Being a Wholesaler
While some Fair Trade companies are able to do both retailing and wholesaling, it is actually hard to start that way. Usually you will want to choose whether to do wholesale or retail, and there are fundamental benefits and challenges of being one or the other.
As a wholesaler, your client-base changes drastically from retailers. While many wholesalers also do retail, this is not the “meat” of their business. Wholesalers have to source the fair trade products that retailers then make available to the public. They work directly with artisan or farmer groups, or buy from other fair trade wholesalers. It is very common for the wholesaler to invest in building a relationship with the artisans, and take on expenses of traveling, communication, education, technical assistance, etc.
If you decide to become a wholesaler, you will not interact with too many end-consumers. You will, however, have to take on the responsibility of educating retailers about the benefits of carrying Fair Trade products. You must also help them sell these products by providing information on the artisans, pictures, compelling posters, special tags, etc.
Who do you buy from?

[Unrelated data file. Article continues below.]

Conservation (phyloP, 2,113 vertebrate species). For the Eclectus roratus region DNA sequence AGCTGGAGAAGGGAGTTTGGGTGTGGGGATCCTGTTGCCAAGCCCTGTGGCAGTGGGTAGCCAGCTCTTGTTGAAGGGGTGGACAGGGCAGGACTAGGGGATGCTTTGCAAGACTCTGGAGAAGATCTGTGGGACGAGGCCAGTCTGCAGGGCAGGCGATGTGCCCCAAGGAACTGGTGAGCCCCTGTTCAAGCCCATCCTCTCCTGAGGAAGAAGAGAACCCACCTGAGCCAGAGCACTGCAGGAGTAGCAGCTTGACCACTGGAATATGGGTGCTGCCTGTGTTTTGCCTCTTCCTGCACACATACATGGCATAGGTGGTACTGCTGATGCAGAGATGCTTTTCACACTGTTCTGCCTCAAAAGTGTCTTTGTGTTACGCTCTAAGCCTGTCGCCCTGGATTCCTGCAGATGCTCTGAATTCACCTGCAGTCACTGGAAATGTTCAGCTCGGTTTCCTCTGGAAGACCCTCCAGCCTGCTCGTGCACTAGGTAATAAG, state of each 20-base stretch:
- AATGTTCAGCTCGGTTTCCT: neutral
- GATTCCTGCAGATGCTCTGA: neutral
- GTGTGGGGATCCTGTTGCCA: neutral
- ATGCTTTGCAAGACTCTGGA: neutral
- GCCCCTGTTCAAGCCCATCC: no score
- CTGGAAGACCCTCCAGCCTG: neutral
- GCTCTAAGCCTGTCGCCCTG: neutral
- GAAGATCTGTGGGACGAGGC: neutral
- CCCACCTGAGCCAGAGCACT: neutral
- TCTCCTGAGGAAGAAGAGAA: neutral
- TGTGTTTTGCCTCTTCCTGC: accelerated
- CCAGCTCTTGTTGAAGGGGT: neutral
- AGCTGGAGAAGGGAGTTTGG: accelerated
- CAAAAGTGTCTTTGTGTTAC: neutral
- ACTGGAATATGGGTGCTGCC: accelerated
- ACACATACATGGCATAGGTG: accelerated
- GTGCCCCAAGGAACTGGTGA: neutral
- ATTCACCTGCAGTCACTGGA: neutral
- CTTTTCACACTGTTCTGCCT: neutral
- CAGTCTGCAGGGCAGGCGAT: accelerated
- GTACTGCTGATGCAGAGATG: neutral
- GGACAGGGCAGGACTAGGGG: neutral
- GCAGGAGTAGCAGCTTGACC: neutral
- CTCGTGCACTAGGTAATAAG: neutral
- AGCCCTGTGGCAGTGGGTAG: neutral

As a wholesaler, your best bet is to buy directly from producers or farmers. Moreover, you must make an effort to build a responsible relationship with the artisans or farmers. You will be expected to help them achieve sustainable development, pay them a fair price for their work, help them design marketable products, and help them rise above poverty. Need help finding producer groups? The Fair Trade Federation and the World Fair Trade Organization can help you find artisan groups. TransFair USA can help you find farmers.
You also have the choice to buy from other wholesalers who have sustainable business practices. When looking for wholesalers to do business with, a good way of knowing if they are an ethical company is to see if they belong to the Fair Trade Federation, are certified by TransFair USA, or have other ways to prove their commitment to Fair Trade. It is a good idea to expand beyond the producer groups you already work with by doing business with wholesalers that deal with different products from different parts of the world.
You will sell to different retailers and potentially some wholesalers. The first and more obvious retailer you will sell to are Fair Trade stores. Many of these are independently owned, and are scattered all over North America. One might think that you will find most of these stores in the North East and the West Coast, but in reality every State or Province in North America has numerous Fair Trade retailers making a difference.